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This simple microphone accessory will instantly make you sound more professional

For anyone looking to improve their audio quality, this particular pop filter is one of the best you can buy.
Written by Jack Wallen, Contributing Writer
The Stedman pop filter.

My Stedman Pro XL pop filter has served me well for many years.

Jack Wallen/ZDNET

I've spent a lot of time in front of a mic over the years. Between podcasting, audiobook narration, and voice-overs, I can't imagine how many hundreds of hours of recorded audio I've created. I've gone through different microphones, input devices, speakers, headphones, and cables…all in the name of improving my sound. Other than my mic and the acoustics of the room I'm recording in, there's one piece of equipment that has done more to improve my sound and done so with simplicity and relative cost-effectiveness.

That piece of equipment is the pop filter.

Also: My go-to microphone for podcasting and streaming over the past decade

What is a pop filter?

Have you ever listened to a recording of yourself and felt as if you were punching your Ps, Bs, and other plosives a bit too hard? Or maybe you're hearing too much break and various mouth noises?

Part of the reason for that is the sensitivity of your mic and how close your mouth is to it when recording. If you're very close to the mic, the "explosion" of breath from your mouth registers and can sound like you're hitting the Ps and Bs too hard. You can pull back on those by using less breath or stepping away from the mic a bit. The problem with either of those methods is that they feel unnatural -- or your voice loses a bit of resonance. Personally, I like to get very close to my mic, so I can feel a bit of an intimate relationship with it (which translates to a richer, more immediate sound).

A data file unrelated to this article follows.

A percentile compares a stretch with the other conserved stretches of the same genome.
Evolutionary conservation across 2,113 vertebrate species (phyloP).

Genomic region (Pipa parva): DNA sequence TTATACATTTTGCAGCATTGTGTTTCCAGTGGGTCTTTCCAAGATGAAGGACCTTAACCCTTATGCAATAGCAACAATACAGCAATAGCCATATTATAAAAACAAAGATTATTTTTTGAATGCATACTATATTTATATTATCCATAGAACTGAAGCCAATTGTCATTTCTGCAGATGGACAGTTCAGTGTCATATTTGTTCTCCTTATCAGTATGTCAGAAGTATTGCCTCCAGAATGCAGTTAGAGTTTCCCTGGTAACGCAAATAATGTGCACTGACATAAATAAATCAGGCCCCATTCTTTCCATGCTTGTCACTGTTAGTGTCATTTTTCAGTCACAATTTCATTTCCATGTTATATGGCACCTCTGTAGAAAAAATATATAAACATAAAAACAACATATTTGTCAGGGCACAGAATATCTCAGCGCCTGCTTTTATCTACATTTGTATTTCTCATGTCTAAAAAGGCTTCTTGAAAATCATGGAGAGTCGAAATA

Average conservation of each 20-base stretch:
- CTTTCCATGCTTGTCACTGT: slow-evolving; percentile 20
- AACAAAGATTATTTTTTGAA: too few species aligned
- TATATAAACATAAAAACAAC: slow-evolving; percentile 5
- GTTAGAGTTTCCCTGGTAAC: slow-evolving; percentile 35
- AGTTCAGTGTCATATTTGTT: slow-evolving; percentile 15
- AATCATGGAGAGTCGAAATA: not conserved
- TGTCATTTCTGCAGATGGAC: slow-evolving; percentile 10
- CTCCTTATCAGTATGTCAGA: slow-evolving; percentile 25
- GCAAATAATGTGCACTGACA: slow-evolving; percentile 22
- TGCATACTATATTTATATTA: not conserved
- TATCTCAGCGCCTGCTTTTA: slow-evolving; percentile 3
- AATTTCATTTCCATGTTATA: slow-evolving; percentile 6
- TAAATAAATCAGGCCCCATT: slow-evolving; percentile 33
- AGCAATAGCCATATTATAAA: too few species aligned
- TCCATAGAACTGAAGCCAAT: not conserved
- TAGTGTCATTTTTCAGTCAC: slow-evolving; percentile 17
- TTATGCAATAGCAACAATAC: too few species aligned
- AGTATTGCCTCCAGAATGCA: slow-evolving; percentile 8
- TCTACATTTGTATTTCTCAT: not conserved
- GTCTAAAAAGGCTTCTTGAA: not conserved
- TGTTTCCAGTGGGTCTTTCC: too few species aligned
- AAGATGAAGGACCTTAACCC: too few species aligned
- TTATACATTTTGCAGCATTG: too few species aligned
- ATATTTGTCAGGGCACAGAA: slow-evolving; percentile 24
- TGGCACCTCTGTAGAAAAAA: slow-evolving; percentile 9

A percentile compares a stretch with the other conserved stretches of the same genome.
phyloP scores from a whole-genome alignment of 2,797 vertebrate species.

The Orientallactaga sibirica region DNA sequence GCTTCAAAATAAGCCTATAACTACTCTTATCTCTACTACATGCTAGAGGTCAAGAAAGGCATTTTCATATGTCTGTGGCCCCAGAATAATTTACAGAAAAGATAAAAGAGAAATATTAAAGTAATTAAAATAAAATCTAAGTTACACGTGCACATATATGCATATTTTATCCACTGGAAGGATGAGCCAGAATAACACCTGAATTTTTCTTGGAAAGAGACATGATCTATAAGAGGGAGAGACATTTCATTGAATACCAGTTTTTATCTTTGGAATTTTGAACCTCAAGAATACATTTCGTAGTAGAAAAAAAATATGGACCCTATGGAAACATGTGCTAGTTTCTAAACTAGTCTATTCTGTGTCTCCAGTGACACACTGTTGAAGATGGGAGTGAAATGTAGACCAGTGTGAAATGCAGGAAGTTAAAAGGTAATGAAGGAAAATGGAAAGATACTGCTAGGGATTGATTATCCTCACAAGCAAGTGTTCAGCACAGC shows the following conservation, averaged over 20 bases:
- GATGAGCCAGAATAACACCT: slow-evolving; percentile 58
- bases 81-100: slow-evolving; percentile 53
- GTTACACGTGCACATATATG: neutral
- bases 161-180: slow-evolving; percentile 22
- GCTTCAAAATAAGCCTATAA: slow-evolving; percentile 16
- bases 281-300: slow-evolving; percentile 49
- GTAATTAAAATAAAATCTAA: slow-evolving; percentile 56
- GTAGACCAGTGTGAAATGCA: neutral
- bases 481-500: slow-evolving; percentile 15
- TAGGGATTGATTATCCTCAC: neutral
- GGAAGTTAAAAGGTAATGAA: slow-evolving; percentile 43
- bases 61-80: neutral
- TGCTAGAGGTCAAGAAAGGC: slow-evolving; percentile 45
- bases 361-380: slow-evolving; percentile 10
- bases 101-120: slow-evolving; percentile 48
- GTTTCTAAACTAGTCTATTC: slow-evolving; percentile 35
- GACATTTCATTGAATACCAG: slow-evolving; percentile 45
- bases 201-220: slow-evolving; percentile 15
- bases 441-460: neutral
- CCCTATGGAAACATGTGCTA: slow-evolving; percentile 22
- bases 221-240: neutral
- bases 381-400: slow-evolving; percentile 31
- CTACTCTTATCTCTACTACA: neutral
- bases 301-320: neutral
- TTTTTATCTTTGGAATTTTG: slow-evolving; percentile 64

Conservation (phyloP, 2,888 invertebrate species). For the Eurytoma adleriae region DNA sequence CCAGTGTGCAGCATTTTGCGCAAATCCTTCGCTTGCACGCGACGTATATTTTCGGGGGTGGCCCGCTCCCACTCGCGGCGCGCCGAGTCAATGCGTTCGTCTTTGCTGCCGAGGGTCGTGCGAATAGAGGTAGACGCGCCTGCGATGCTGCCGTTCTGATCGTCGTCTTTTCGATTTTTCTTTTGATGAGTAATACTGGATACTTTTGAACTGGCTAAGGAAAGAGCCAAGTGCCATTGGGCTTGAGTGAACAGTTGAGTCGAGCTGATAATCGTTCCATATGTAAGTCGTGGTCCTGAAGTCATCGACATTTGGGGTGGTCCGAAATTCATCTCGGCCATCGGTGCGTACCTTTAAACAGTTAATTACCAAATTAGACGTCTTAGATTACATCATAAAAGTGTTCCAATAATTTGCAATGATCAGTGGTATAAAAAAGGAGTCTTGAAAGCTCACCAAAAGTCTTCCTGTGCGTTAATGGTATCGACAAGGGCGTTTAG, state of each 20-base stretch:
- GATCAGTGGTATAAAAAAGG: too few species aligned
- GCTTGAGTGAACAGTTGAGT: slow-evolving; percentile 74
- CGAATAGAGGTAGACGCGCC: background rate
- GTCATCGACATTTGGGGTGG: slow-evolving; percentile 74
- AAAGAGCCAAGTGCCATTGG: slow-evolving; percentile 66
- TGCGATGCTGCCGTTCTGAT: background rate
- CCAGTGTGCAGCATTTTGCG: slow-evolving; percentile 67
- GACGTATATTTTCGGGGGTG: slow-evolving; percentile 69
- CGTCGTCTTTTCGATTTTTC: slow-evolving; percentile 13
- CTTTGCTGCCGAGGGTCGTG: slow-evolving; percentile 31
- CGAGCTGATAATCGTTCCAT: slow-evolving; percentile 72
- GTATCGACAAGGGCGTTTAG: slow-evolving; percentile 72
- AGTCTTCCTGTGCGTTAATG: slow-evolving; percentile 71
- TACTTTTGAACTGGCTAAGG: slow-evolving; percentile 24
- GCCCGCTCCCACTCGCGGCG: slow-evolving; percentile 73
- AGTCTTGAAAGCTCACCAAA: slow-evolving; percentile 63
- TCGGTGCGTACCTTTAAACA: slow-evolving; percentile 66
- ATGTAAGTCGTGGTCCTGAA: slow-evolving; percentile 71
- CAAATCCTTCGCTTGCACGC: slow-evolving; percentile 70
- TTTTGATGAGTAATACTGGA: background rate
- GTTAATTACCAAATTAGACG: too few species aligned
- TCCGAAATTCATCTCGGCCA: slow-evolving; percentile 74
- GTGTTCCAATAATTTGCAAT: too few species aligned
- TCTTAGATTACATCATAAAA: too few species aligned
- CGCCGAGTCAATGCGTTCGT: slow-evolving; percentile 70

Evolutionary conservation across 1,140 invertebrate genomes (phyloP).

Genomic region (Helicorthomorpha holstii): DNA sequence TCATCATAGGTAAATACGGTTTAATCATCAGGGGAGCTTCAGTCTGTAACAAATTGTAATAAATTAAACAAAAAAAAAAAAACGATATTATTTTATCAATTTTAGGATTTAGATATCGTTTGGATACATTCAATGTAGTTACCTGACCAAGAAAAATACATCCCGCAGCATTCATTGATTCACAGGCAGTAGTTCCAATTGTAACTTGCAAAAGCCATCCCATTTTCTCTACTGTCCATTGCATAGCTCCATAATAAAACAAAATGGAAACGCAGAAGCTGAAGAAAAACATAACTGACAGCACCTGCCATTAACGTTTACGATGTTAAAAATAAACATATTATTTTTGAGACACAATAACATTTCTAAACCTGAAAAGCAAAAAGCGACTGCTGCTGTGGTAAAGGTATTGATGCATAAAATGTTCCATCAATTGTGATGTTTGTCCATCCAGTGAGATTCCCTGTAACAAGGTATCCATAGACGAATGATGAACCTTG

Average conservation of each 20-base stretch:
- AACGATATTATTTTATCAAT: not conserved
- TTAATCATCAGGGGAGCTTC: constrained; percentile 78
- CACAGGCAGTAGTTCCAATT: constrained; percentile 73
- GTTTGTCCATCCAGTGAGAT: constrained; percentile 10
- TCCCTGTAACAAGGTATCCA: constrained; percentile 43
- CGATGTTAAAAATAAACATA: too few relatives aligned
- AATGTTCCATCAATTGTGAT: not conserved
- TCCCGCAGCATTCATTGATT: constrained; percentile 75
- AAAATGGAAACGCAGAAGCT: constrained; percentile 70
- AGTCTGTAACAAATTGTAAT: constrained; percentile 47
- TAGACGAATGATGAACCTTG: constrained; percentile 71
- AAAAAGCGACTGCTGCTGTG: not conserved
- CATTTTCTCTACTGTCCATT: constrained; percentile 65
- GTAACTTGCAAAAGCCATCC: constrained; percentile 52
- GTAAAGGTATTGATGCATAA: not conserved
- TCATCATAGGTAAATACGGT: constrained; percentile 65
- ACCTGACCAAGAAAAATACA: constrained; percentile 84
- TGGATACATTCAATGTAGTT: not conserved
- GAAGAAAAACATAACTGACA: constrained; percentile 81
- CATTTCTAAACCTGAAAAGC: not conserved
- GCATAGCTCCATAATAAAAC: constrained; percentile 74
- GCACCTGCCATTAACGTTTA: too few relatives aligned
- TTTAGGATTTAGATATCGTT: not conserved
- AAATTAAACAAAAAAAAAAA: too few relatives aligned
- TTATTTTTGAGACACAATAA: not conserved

But by being so close to the mic, I'd really have to be careful with certain sounds. Or, I can employ a pop filter.

A pop filter is a screen placed between your mouth and the mic that redirects a lot of the air expelled from your mouth to prevent it from hitting that sensitive mic. With a pop filter, your Ps and Bs won't sound so explosive and it can even reduce the breathing sounds and some mouth noises. It won't remove mouth noise altogether, but it certainly helps. So don't think a pop filter will prevent you from having to do any mouth noise removal in post. But without those overstated plosives, you'll find that your recordings are much easier to polish.

If you've yet to purchase a pop filter, do yourself a favor and skip over all the competition and buy what many consider to be the industry standard -- Stedman. This pop filter is a professional quality device that dramatically reduces plosive sounds and can be attached to any mic stand (traditional or boom) and even directly to some mics (depending on the design of said mic). 

The Stedman I use is the Pro XL which has a 6" diameter screen and a 13" flexible gooseneck. With my Stedman in place, I can get very close to the mic (a mere inch from the screen) and most plosives are dramatically reduced.

Also: How to remove background noise in Audacity for better-sounding podcasts

The specs for the Stedman are minimal:

  • Screen diameter: 6"
  • Total length: 26.5"
  • Weight: 10 oz.
  • Clamp range: .39"
  • Cost: $74.99 on Amazon

This pop filter will be the last one you ever purchase.

I have my Stedman clamped directly to my Rode booms stand and it stays tight. I can reposition the pop filter to accommodate the position of the mic without worrying that it will unclamp from the stand.

The clamp portion of the Stedman Pro XL pop filter.

Here, you see how the Stedman clamps to a boom stand.

Jack Wallen/ZDNET

How does the Stedman perform?

Simply put, I've used a number of different pop filters over the years and none of them compare to the Stedman Pro XL. The reduction of plosive noise found with the Stedman bests all other pop filters I've tried -- by a long shot. 

In fact, I started using the Stedman years ago and haven't even considered trying another. This will be the last pop filter you'll ever buy. It's that good.

Also: These over-ear headphones sound like full-on speakers, and you can't beat the price

Some might think the $74.99 cost is a bit high but given how much time you'll save by not having to re-record because of too many plosives wreaking havoc on your recording, it's money well spent.

In the end, if you're a podcaster, audiobook narrator, or voice-over artist, you owe it to yourself to purchase a Stedman Pro XL pop filter.

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